As NATO’s war in Libya entered its 100th day on Monday, an end to the conflict may be in sight — but not necessarily a decisive one. Military and diplomatic signs point increasingly towards some measure of compromise by both sides in shaping an outcome that neither the regime nor the rebels would have countenanced when their struggle began. (Update: Monday’s announcement of war-crime indictments by the International Criminal Court in The Hague for Gaddafi, his son Saif al-Islam, and his intelligence chief Abdullah al-Sanussi will complicate efforts to negotiate a political solution, but won’t necessarily change the overall political-military calculus that points to such an outcome.)
Rebel forces who had been consolidating their hold on villages in mountains to the West of Tripoli launched a furious assault Sunday on the approaches to the capital, but were repelled by forces loyal to Colonel Muammar Gaddafi. The regime appears unable for the foreseeable future to restore control over those — slowly growing — parts of the country where rebel forces have broken Gaddafi’s iron grip, yet the rebels and their NATO backers so far appear unable to deal the regime’s forces a knockout blow. Nor have the defections provoked by Western pressure been sufficient to force the regime’s collapse. And while the rebel forces may be growing in confidence, the commitment of the Western allies that have enabled rebel advances is clearly finite.
The intensification of fighting so close to the capital suggests that both sides may be aware that the clock is ticking down towards what may be an inevitable negotiated solution, and are doing their best to shape it to their advantage. Recent comments by British military commanders and Defense Secretary Robert Gates underscore the sense that the European NATO members responsible for the air war will be hard-pressed to continue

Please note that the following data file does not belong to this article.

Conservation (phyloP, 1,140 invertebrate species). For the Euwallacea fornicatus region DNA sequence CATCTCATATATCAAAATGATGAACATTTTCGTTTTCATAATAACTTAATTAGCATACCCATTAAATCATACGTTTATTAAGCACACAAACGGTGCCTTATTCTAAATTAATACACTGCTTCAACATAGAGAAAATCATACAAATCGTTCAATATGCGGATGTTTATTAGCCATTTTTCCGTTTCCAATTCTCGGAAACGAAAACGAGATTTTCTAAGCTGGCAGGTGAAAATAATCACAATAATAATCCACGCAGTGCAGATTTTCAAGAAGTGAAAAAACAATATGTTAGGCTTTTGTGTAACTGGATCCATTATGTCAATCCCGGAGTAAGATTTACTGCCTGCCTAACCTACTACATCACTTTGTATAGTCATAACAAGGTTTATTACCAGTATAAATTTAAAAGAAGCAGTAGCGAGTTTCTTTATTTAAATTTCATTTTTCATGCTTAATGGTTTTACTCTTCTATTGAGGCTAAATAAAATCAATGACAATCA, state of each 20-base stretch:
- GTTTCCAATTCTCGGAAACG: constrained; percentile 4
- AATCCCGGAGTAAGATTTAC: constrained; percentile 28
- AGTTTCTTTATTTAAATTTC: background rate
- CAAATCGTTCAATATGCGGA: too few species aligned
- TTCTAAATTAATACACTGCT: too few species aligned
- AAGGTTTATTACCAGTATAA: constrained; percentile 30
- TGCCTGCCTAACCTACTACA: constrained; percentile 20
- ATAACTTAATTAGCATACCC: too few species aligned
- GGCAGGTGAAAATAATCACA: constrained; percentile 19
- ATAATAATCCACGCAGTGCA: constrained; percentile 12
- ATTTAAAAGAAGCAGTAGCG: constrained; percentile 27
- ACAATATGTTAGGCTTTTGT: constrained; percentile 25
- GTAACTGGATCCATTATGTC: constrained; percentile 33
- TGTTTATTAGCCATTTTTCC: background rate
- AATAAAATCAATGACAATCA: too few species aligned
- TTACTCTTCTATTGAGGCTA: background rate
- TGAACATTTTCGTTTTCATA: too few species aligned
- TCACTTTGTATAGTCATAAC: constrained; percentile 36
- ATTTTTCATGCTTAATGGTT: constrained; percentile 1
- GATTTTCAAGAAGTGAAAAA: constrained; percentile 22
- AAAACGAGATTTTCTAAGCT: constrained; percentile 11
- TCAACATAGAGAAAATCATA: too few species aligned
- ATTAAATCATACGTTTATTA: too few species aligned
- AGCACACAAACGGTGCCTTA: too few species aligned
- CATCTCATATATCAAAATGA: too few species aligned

the campaign much beyond the current summer, and diplomatic support for the military intervention is ebbing fast: Italy last week called for a suspension of hostilities, although that suggestion was quickly squelched by NATO partners; the African Union, China, Russia and the Arab League have begun to retract their endorsement of a military campaign they authorized to protect Libyan civilians, but which has morphed unmistakably into a regime-change operation. And President Obama is under fire from both sides of the aisle over U.S. involvement in the campaign.
Such are the limits on rebel military strength that NATO’s decision-making may be decisive — it seems unlikely right now that the rebels could press the fight without outside intervention. And the Western powers that have intervened in Libya may have plenty of reasons to press for a compromise.
The Europeans are increasingly focused on the diplomatic arena, where an African Union delegation headed by South Africa’s President Jacob Zuma is pressing the regime to negotiate a solution that involves sidelining Gaddafi himself, even if the rump of his regime is included in a new political process. The South Africans reported progress at the weekend, at least in as much as they claimed Gaddafi had agreed to stay out of peace talks involving his regime. The AU appears to be pushing for a cease-fire that would establish a transitional government — presumably composed of elements of the current regime (although not Gaddafi himself) and of the rebel leadership in Benghazi — and a mechanism for a democratic transformation.